Until this point, we have considered what goes into ensuring a strong and healthy match between employees and their workplace. We have looked at how practitioners gain a deep understanding of what is required on the job and how this is translated into recruitment, assessment, and development initiatives. We have looked at person-environment fit, with its supplemental and complementary components that attach employees to their jobs, managers, teams, and organizations.
We have yet to consider change to the employment relationship. Change can take a variety of shapes and sizes, from a department-wide reshuffle with layoffs to a request by a manager to take on different job responsibilities. Either way, change disrupts the status quo and, depending on the health of the psychological contract, can lead to unintended consequences for the organization.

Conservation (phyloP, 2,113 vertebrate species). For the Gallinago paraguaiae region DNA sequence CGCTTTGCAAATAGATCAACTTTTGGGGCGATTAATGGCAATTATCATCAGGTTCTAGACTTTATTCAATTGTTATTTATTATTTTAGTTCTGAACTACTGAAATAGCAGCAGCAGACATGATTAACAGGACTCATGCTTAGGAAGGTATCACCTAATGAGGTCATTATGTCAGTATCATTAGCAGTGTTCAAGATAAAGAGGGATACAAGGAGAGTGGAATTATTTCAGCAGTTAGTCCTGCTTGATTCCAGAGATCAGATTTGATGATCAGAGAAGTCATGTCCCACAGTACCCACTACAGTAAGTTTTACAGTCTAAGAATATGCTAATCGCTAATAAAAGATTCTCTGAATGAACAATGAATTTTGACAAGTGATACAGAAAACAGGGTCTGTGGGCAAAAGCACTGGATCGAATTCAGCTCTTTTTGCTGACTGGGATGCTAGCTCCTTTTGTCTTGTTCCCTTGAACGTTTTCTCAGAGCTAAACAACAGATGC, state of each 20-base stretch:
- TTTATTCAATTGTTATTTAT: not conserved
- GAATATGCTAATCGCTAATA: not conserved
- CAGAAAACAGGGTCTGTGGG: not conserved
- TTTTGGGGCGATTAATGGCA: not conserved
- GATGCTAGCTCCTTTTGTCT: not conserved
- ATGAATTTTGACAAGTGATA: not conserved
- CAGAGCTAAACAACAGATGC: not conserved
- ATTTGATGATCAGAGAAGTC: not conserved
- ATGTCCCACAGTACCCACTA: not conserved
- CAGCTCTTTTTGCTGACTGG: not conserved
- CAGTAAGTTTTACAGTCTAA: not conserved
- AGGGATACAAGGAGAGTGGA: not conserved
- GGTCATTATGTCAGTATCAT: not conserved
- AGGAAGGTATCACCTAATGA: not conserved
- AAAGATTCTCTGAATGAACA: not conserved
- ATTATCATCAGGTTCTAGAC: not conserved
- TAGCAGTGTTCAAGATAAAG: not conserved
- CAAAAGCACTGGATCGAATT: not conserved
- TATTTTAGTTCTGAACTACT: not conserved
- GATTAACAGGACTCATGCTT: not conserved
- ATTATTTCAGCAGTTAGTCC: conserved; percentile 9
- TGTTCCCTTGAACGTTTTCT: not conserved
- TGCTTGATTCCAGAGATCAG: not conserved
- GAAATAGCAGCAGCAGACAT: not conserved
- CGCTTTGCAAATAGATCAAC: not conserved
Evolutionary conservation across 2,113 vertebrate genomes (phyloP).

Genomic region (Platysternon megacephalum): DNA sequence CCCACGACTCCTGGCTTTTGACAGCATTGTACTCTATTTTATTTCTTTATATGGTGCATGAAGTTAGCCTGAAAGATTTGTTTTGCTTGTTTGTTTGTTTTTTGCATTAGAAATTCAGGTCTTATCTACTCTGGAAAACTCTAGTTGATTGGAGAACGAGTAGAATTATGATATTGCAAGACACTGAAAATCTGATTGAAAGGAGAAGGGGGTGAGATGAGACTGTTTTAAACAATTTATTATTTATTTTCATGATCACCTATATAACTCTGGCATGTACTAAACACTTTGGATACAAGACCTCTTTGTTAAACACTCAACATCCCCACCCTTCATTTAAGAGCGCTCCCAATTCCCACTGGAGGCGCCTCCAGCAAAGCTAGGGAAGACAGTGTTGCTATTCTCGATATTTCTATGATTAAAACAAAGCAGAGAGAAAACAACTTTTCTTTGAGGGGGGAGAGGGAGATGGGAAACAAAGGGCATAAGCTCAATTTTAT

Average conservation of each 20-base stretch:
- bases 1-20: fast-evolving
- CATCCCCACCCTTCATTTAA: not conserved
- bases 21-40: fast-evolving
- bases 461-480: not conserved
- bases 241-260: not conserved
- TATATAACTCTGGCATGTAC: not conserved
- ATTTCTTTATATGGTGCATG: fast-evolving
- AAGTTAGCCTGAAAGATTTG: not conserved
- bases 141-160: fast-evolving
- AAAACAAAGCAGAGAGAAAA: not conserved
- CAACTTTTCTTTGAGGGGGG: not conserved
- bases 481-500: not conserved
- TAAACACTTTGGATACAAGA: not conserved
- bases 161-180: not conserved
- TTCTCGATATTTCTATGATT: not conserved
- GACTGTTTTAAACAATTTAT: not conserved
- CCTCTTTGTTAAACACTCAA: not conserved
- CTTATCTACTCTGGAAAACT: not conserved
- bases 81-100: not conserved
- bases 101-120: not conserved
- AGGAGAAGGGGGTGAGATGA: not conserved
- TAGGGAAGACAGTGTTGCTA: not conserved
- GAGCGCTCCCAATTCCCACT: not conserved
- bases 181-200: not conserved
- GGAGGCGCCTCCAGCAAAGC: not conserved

As varied as the change itself, employees can react differently to the same situation. How optimistic they are, whether they value security, and their age can all affect whether employees welcome change and are likely to accept its consequences. Some individuals crave change in the workplace and, in fact, their psychological contract would be threatened if they didn't experience some sort of change every couple of years.
Change is a necessary part of any healthy organization. To react effectively to consumer preferences or market forces, companies alter how work is performed and who is assigned to it. The reality is that ...